Israeli Media Leaks Plans for Preemptive Strike Against Iran

Rumors Suggest Possible Israeli Strike Against Iran's Nuclear Supply

Rumors in the Israeli media predict a possible Israeli preemptive strike against Iran’s nuclear program, and many question what the United States’ role should be if a strike occurs.

Israeli Prime Minister Benjamin Netanyahu and Defense Minister Ehud Barak are working to convince Israel’s security council and Netanyahu’s cabinet to launch a strike on Iran’s nuclear program, according to Laura Rozen of The Envoy.

"Have the prime minister and defense minister settled on a decision, just between the two of them, to launch a military attack on the nuclear facilities in Iran?” asked columnist Yahum Barnea in the daily Yediot Ahronoth.

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Netanyahu is not pleased with the rumors of a military strike, as the discussions were to remain secret within his cabinet. Netanyahu has ordered Sin Bet Chief Yoram Cohen to investigate the source of the media leaks.

The Kuwait al-Jarida newspaper claimed Meir Dagan, a former Mossad chief, and Yuval Diskin, a former Shin Bet chief, are responsible for the leaks in an attempt to sabotage the political plans of Netanyahu and Defense Minister Ehud Barak.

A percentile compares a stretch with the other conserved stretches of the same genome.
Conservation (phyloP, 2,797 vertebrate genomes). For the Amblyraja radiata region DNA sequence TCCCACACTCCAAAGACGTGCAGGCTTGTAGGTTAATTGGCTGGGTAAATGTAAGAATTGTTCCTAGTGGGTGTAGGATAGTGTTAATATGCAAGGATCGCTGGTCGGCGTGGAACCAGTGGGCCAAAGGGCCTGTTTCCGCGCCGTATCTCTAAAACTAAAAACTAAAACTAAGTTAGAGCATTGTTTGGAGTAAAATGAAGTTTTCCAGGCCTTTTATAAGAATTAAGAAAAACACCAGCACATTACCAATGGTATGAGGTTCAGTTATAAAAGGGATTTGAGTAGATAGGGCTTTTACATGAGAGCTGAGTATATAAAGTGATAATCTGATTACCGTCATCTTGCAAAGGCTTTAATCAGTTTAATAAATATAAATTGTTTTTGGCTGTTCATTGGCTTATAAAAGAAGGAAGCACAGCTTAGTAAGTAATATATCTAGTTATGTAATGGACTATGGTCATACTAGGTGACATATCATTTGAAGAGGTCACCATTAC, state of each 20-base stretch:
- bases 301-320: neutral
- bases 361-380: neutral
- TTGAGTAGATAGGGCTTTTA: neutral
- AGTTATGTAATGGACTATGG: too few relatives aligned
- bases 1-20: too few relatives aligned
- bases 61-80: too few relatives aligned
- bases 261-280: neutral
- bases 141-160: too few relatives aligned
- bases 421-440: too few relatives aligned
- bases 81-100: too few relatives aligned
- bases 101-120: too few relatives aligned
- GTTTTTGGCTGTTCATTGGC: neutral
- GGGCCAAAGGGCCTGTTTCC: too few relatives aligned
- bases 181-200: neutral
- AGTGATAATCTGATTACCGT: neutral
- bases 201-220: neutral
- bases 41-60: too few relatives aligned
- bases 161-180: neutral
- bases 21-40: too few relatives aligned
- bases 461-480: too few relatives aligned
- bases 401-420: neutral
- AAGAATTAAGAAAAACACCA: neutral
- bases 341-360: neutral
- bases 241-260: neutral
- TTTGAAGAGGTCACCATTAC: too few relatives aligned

The public may be willing to support a strike. According to a poll published Thursday by the Dialog research center, 41 percent of those questioned would back Israel in a military strike of Iran’s nuclear weapons.

On Wednesday, Israel successfully tested a long-range missile that many believe could carry a nuclear warhead to Iran.

Many question if Israel’s interest in Iran’s nuclear supply is intensified by Palestine’s recently rewarded membership of UNESCO, a United Nations agency. Such a membership gives Israel’s age-old rival a stable footing in international affairs, and therefore many wonder if Israel is throwing itself into various international affairs to maintain the upper hand.

Although Palestine’s UNESCO membership could have heightened Israel’s radar, Israel’s tense perspective on Iran’s nuclear armament is a long-standing issue. After Netanyahu was elected as Prime Minister in 2009, one of his defense advisers offered background concerning foreign policy with Iran to news outlets.

“We have to make sure our friends in Washington know that we can't wait forever. There will come a point soon when it will be too late to do anything about this program. We're going carefully, but if we have to act, we will act, even if America won't,” said the adviser to reporter Jeffrey Goldberg.

“Bad things tend to get worse if they're not challenged early. Iranian leaders talk about Israel's destruction or disappearance while simultaneously creating weapons to ensure its disappearance,” contended Netanyahu.

A preemptive strike would come at an inconvenient time for the U.S., which is currently in the process of drawing troops out of Iraq and attempting to minimize its presence in the Middle East.

President Obama announced Oct. 21 that by January 2012, all U.S. troops would be removed from Iraq, adding that Iraqis will now be responsible for their own security. However, the U.S. plans to maintain amicable ties with the Middle Eastern country after the troops are removed.

As Israeli media disputes, Israel’s potential attack on Iran could unwillingly throw the U.S. back into the mix of Middle Eastern affairs from which it is trying to sever.

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